The tubing 304 may be aluminum, stainless steel, or other appropriate material. For example, the tubing may be defined by United States Air Force Specification MIL-P-26292C, paragraph 184.108.40.206 (i.e., aluminum tubing: 5052, drawn, seamless, 0.25-inch outer diameter, 0.035-inch side wall thickness; stainless steel tubing: 0.25-inch outer diameter, 0.020-inch side wall thickness). The stainless steel tubing may be used in high-temperature applications, such as when the tubing is placed above an engine of the rotary aircraft 100, while the aluminum tubing may be used in applications in which the tubing is not exposed to high temperatures. However, other tubing materials and sizes may be used based on the application of the air data system 102.
A pilot located in the cockpit 112 may operate the rotary aircraft 100 by controlling the main rotor 106 and the tail rotor 110. The main rotor 106 is connected to the main rotor shaft 108 at the rotor hub 310. The pilot maneuvers the rotary aircraft 100 by controlling a swash plate assembly 306 attached to the main rotor shaft 108. The swash plate assembly 306 adjusts control rods 308 attached to the blades 312 of the main rotor 106. The control rods 308 adjust the angle of the blades 312 to control the direction and the altitude of the rotary aircraft 100.
The air data sensors 302 may be positioned below the rotor hub 310. Rotor downwash is reduced at the rotor hub 310, so this placement of the air data sensors 302 may help reduce the problems associated with downwash. Further, the air data sensors 302 and tubing 304 may be located below the swash plate assembly 306 and the control rods 308 to prevent interference with the control of the rotary aircraft 100.
While eight flush ports 202 and four air data sensors 302 may be used in a preferred embodiment, different numbers of ports and sensors may be used. For example, a rotary aircraft 100 having a large diameter cowling 104 may include ten flush ports 202 connected to five air data sensors 302 via tubing 304, which may allow data from more air flow components to be obtained. At least six flush ports 202 may be used to measure three dimensional flow measurements (i.e., two ports per each axis (x, y, z)).
Additionally, more than two flush ports 202 may be connected to a single air data sensor 302. For example, two sets of four flush ports 202 connected to a single air data sensor 302 may be used. The flush ports 202 in the first set may be alternated with the flush ports 202 in the second set in the cowling 104. Other combinations of flush ports 202 and air data sensors 302 may also be used.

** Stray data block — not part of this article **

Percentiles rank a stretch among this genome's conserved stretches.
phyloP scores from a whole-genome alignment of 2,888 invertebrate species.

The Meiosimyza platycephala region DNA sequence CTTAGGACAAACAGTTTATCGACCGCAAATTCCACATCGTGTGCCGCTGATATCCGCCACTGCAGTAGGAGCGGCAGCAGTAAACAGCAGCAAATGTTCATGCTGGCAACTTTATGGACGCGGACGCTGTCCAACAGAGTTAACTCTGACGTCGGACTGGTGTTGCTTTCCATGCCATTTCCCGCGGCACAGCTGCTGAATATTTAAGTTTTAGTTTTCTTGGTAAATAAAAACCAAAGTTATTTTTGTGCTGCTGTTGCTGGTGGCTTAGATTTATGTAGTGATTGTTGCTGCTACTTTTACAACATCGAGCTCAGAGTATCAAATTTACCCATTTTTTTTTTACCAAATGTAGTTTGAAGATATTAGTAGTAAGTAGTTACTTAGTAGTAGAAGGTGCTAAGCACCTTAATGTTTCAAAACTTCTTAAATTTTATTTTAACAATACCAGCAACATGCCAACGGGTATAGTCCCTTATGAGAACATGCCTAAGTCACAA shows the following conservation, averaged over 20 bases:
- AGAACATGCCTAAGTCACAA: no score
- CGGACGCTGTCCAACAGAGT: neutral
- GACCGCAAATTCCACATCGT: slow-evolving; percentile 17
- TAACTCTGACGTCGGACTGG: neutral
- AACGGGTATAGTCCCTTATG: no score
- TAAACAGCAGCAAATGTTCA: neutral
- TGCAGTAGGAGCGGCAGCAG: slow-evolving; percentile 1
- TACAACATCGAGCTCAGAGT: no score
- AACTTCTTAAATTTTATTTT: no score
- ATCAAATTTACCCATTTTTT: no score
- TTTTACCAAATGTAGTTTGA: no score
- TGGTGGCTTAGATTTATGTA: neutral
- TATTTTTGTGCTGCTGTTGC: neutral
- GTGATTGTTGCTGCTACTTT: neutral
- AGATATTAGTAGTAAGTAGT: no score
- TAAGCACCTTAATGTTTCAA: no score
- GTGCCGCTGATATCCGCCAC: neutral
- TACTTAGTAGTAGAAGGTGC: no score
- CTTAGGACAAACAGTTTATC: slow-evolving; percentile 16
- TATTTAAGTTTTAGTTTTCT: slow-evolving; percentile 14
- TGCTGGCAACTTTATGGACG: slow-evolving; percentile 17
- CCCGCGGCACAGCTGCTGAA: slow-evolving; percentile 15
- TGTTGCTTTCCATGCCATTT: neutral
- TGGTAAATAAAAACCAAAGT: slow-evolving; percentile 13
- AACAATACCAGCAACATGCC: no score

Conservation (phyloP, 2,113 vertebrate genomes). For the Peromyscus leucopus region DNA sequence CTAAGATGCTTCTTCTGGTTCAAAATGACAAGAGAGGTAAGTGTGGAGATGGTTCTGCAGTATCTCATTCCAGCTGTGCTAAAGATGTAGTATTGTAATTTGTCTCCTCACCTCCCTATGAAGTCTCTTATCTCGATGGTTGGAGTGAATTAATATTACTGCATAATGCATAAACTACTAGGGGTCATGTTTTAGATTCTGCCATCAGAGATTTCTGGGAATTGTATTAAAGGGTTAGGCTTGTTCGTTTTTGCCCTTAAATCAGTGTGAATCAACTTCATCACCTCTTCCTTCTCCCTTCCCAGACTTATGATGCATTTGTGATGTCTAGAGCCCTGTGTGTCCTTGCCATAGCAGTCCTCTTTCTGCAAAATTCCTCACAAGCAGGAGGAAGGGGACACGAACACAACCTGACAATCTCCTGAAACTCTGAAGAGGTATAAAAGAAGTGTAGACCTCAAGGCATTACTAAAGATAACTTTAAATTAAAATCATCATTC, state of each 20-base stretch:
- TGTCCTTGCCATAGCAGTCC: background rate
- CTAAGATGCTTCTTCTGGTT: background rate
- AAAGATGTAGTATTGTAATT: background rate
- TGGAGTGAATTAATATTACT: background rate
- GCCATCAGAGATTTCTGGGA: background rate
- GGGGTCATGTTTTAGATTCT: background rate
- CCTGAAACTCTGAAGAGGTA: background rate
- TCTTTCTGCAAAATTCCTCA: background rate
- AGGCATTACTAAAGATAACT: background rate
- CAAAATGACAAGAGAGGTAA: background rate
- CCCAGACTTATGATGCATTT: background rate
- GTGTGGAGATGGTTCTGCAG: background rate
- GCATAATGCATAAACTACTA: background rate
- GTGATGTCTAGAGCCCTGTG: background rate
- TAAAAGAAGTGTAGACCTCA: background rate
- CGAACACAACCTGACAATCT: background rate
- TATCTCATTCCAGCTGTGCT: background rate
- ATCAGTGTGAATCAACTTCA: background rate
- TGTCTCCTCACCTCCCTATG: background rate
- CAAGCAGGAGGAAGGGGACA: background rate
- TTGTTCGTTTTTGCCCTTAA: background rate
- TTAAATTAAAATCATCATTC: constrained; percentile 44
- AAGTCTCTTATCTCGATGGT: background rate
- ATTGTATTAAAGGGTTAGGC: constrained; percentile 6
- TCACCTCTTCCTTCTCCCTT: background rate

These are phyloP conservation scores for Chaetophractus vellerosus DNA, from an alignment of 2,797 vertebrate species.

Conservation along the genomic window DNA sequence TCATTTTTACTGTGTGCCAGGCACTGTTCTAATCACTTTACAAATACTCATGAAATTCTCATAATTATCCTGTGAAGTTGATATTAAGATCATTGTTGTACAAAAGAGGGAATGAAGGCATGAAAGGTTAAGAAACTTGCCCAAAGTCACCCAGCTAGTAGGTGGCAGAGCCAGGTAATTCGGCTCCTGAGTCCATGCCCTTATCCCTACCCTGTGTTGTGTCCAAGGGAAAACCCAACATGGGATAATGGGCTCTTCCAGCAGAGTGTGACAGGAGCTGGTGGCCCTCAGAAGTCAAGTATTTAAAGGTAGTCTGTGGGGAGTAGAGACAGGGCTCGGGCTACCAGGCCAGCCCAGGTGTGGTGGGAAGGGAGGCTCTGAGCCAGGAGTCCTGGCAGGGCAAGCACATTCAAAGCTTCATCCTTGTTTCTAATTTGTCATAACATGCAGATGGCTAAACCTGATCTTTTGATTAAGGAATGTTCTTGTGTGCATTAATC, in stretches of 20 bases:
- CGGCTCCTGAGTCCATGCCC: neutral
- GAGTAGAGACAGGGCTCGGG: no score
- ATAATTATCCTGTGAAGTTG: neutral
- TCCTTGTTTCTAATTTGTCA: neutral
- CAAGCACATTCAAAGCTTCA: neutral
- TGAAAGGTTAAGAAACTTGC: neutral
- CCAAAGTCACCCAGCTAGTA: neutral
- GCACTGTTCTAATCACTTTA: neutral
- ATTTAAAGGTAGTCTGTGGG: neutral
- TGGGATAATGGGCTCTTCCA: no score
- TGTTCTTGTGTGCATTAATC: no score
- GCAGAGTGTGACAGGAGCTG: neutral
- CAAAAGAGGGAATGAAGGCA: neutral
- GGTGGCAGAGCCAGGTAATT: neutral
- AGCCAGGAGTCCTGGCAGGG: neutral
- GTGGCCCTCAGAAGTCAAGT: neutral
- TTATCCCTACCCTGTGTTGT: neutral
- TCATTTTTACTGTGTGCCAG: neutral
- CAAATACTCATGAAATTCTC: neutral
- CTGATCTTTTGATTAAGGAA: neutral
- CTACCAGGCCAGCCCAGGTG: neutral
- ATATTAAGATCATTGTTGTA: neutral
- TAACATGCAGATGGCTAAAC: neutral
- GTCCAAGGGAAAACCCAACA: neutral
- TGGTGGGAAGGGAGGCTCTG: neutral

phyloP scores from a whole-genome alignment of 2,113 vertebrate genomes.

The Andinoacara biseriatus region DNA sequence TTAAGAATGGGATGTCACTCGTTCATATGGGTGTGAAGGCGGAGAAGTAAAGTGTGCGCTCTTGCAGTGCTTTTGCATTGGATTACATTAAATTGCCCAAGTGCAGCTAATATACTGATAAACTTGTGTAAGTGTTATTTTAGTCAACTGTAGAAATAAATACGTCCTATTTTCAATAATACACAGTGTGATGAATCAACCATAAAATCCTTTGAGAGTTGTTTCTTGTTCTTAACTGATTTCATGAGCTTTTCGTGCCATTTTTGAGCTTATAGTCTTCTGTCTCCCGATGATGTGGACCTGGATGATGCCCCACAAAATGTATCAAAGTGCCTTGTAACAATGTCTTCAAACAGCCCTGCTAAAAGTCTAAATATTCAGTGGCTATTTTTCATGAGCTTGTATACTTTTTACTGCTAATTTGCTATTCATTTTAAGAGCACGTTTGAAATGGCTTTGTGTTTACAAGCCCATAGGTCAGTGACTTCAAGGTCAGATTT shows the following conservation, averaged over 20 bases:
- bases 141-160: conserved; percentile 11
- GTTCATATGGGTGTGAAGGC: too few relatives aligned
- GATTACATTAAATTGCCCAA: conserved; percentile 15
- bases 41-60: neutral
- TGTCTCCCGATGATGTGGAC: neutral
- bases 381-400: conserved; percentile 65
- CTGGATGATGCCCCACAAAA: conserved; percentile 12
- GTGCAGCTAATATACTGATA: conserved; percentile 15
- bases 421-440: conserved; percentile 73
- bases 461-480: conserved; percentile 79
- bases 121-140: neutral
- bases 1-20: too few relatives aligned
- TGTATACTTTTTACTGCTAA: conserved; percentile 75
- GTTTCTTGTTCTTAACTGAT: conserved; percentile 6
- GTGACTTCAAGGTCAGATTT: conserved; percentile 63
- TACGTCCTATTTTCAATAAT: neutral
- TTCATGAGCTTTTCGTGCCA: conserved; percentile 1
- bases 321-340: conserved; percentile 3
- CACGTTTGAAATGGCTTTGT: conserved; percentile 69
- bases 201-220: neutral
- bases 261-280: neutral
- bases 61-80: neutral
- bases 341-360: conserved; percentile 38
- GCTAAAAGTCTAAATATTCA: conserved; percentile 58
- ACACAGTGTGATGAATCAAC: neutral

The air flow 502 enters the flush ports 202 facing the direction of the air flow and exits through flush ports 202 on the opposite side of the cowling 104. As a result, cross-wind components of the air flow enter different flush ports 202. The velocity of the different air flow components may be different. The air flow 502 travels through the tubing 304 and causing changes, which are detected by the air data sensors 302. The air data sensors 302 measure the changes and convert the measurements into air data. By using multiple ports arranged around the main rotor shaft and beneath the rotor hub, and by using high-sensitivity mass air flow sensors, reliable air data may be collected for a rotary aircraft even at low air speeds.
It should be understood that the illustrated embodiments are exemplary only and should not be taken as limiting the scope of the present invention. The claims should not be read as limited to the described order or elements unless stated to that effect. Therefore, all embodiments that come within the scope and spirit of the following claims and equivalents thereto are claimed as the invention.
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|U.S. Classification||73/170.02, 73/180|
|Cooperative Classification||G01P5/14, G01P13/025|
|European Classification||G01P5/14, G01P13/02A|
|Jul 13, 2004||AS||Assignment|
Owner name: HONEYWELL INTERNATIONAL INC., NEW JERSEY
Free format text: ASSIGNMENT OF ASSIGNORS INTEREST;ASSIGNORS:ROUSE, GORDON F.;ELGERSMA, MICHAEL R.;THOMAS, STEVEN H.;REEL/FRAME:015576/0041;SIGNING DATES FROM 20040628 TO 20040713
|Mar 23, 2011||FPAY||Fee payment|
Year of fee payment: 4
|Mar 25, 2015||FPAY||Fee payment|
Year of fee payment: 8